cậu cháu mother’s brother a man as old as one’s mother, a close friend (Northern variety) in some dialects, literal meaning is restricted to mother’s younger brother
mợ cháu cậu’s wife   in some dialects, used by the husband to refer to his wife, children to refer to mother, or parents-in-law to refer to a daughter-in-law
dượng cháu the husband of  or , stepfather    
cụ/cố cháu great-grandparent a very old person  
cháu great-great-grandparent    
họ   clan they third person plural for a group of people
Using the correct pronoun is extremely important as using the wrong one apparently can cause serious offense!  Hopefully they cut foreigners a little slack!I am on Unit 6 of Assimil and so far this is what I can say so far in Vietnamese:
Do you know her?
of course I know her!
Who is she?
She is my friend’s older sister.
Who is your friend?
My friend is Mr. Ho, husband of Mrs. Hoa.
What is her name?
Her name is Lan.
She is young and very pretty!

Ong có biết chị ấy không?
Tôi biết chu!
Cô ấy là ai?
Cô là chị gái của bạn tôi.
Ong bạn là ai?
Bạn tôi là ông Hồ, chồng bà Hòa.
Tên chị là gì?
Chị ấy tên là Lan.
chị ấy trẻ và đẹp qua!

Mr. What is your name?
My name is Ho.
What is your family- name?
My surname is Pham.
What is your work?
I am a journalist.
What about that woman? What is her name?
Her name is Tran Thin Lan.
She is also a journalist, isn’t she?
No She is a teacher.  

Ông tên là gì?
Tên tôi là Hồ.
Ông họ là gì?
Họ là Phạm.
Ông việc của là gì?
Tôi là nhà báo.
Ve cô ấy ? Tên cô ấy là gì?
Tên cô ấy là Trần Thìn Lan.
Cô cũng là nhà báo, không phải?
Không ,cô ấy là giáo viên.

 

A Side Trip to Bangladesh (or); What Makes a Popular Language?

My daughter and I have a weekly routine every Sunday night.  We watch the travel program Globe Trekker and transport ourselves vicariously to an exotic corner of the world (without the expense, time off work or food borne illnesses!).  Last Sunday we watched a Globe Trekker program on Bangladesh.  Truthfully, before seeing the program, I didn’t know much about Bangladesh aside from its reputation as being one of the poorest and densely populated countries in the world.  As it turns out, Bangladesh looks absolutely fascinating … outside of monsoon season that is … Tigers, jungles, river cruises, tea plantations in the mountains, interesting people; Bangladesh looks like an incredible place despite its reputation.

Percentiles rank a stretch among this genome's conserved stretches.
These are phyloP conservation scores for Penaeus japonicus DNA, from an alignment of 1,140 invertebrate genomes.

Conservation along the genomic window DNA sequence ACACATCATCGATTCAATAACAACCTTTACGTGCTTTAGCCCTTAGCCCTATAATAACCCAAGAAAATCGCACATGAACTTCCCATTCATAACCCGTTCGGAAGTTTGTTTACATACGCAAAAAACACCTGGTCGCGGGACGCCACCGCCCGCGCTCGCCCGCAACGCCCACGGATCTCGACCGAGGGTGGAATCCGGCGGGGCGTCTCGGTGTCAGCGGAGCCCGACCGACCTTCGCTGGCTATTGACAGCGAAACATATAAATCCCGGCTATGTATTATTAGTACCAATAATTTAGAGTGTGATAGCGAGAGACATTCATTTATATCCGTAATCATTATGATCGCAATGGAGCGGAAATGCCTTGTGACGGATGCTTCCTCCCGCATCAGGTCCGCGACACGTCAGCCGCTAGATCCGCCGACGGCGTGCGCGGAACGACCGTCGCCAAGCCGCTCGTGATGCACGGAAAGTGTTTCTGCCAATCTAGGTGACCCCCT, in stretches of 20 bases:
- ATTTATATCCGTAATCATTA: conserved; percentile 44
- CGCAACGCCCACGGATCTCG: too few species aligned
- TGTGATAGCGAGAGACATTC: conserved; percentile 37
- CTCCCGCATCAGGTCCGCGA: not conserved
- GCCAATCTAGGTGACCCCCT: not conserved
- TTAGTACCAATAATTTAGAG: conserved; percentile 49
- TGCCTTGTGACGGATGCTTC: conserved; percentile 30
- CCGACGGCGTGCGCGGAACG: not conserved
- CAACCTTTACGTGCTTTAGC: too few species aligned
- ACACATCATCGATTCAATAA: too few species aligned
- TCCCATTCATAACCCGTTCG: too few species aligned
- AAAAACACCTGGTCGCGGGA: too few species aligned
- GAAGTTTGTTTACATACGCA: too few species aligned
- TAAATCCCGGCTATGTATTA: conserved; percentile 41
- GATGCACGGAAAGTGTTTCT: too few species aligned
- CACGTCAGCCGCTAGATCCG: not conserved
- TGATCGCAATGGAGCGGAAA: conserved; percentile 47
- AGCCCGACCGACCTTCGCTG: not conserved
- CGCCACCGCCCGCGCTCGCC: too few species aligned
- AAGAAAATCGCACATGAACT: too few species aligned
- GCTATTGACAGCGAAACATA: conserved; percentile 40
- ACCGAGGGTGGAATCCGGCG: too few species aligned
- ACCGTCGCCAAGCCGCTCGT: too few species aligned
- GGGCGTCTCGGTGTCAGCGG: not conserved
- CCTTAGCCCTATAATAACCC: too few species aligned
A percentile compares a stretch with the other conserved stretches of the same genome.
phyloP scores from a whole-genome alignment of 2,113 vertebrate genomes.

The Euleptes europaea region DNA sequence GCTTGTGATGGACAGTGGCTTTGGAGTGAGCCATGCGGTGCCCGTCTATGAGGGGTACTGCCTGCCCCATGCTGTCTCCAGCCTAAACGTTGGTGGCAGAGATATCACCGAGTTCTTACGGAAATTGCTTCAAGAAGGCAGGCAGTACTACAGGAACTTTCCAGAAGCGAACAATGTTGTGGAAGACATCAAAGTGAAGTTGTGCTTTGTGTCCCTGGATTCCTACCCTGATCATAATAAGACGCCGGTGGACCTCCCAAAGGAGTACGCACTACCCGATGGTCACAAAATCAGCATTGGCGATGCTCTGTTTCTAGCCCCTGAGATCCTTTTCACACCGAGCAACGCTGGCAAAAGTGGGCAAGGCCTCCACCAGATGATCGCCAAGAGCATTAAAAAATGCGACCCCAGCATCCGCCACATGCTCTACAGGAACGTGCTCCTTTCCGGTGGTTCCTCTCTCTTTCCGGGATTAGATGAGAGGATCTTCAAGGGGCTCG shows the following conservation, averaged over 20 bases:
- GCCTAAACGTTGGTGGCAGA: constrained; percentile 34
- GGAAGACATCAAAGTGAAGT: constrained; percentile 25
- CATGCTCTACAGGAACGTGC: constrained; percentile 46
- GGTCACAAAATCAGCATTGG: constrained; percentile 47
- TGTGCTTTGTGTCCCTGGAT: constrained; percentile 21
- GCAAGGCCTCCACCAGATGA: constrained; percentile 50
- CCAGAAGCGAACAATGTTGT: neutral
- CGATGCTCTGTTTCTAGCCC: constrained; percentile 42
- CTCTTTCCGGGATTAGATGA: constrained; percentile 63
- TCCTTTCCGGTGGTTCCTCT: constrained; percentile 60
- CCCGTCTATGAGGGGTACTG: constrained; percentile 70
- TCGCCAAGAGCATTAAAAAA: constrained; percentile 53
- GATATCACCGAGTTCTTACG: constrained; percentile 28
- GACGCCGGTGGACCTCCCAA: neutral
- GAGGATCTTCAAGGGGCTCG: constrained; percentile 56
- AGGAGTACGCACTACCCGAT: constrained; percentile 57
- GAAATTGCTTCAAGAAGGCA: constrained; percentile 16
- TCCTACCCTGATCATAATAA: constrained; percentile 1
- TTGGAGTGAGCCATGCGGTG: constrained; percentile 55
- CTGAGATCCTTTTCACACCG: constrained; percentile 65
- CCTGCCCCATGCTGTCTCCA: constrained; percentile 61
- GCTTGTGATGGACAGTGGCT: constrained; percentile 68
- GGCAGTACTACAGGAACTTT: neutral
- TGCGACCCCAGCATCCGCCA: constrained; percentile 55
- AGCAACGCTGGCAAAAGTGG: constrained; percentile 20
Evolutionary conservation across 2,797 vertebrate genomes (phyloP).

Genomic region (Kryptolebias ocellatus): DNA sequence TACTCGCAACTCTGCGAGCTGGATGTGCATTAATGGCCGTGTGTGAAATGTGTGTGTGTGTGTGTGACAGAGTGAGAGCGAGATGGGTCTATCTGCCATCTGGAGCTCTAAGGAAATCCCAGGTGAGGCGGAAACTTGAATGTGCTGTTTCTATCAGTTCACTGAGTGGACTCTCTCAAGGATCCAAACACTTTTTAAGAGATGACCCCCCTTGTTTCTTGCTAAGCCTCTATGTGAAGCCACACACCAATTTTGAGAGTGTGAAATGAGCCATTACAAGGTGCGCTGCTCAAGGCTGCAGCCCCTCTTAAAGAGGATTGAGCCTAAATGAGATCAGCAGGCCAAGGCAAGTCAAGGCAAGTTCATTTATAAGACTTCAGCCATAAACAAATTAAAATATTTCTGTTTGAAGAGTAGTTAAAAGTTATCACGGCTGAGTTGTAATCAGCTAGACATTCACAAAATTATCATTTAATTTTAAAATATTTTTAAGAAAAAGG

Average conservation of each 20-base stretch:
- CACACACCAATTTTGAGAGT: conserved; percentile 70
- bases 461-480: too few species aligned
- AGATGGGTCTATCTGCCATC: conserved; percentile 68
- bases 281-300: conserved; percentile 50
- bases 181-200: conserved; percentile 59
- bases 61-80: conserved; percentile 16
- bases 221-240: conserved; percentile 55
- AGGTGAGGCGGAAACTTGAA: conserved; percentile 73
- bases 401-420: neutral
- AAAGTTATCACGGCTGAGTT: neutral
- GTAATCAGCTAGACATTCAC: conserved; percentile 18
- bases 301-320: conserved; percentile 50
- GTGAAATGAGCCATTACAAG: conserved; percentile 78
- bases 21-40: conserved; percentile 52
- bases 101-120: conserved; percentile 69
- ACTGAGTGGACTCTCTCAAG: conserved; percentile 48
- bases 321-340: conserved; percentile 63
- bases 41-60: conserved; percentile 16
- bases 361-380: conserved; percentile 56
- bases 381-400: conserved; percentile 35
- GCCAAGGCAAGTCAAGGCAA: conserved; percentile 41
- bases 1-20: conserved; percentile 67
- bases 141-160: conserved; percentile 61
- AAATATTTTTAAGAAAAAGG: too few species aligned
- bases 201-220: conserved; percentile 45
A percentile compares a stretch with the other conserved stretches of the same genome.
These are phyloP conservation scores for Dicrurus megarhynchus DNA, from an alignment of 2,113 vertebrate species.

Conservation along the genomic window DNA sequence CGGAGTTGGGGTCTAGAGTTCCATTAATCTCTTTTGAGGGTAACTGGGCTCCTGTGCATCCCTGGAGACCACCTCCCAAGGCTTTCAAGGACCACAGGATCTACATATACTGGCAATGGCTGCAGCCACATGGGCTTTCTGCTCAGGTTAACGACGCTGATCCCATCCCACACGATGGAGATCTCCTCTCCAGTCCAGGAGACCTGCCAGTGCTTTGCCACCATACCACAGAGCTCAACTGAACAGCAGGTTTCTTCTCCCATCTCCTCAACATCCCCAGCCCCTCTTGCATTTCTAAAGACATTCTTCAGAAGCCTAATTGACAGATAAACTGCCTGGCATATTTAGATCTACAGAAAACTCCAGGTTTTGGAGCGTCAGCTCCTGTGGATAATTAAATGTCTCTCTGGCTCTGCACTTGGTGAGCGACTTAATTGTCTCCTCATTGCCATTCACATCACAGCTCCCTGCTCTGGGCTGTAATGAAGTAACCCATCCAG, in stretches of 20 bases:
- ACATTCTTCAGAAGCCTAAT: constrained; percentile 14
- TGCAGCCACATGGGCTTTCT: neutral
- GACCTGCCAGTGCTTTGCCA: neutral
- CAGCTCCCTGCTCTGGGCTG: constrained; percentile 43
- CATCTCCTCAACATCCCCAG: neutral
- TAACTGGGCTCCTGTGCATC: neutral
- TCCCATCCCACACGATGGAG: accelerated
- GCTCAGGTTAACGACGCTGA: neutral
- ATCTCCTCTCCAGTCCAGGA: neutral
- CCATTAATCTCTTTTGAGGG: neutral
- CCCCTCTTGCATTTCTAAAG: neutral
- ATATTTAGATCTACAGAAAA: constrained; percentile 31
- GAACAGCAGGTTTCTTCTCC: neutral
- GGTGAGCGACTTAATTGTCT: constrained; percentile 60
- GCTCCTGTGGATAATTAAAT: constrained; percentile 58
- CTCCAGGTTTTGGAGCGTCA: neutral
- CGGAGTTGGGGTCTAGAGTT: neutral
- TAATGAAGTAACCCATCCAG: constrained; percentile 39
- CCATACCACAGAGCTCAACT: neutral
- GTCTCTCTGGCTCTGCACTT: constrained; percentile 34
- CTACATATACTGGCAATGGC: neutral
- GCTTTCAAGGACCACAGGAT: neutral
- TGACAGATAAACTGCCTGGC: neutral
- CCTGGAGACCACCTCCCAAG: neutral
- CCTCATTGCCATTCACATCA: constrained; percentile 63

Of course, being the amateur linguist that I am, I had to investigate the Bengali language afterwards [also known as Bangla].  What I found was somewhat shocking.

Bangla is an Indo-Aryan language closely related to other Northern Indian languages such as Hindi, Assamese and Bihari.  Its vocabulary has also been heavily influenced by Persian.  It is native to the region comprising Bangladesh, West Bengal, and parts of the Indian states of Tripura and Assam. Bangla has nearly 300 million total speakers which makes it the sixth most spoken language in the world.

http://en.wikipedia.org/wiki/List_of_languages_by_number_of_native_speakers

Bangla is also the second most spoken Indian language after Hindi.   Bangla speakers are actively campaigning to have it recognized as an official language of the U.N..  Bangla has an extremely rich history in art and literature as well as being the native language of Satyajit Ray, perhaps the best known Indian film director of the 20th century.  As far as its economy, Bangladesh ranked as the 43rd largest economy in the world in 2010.  That may not sound impressive, but it is growing at 6-7% per year. This makes it one of the fastest growing economies in the world.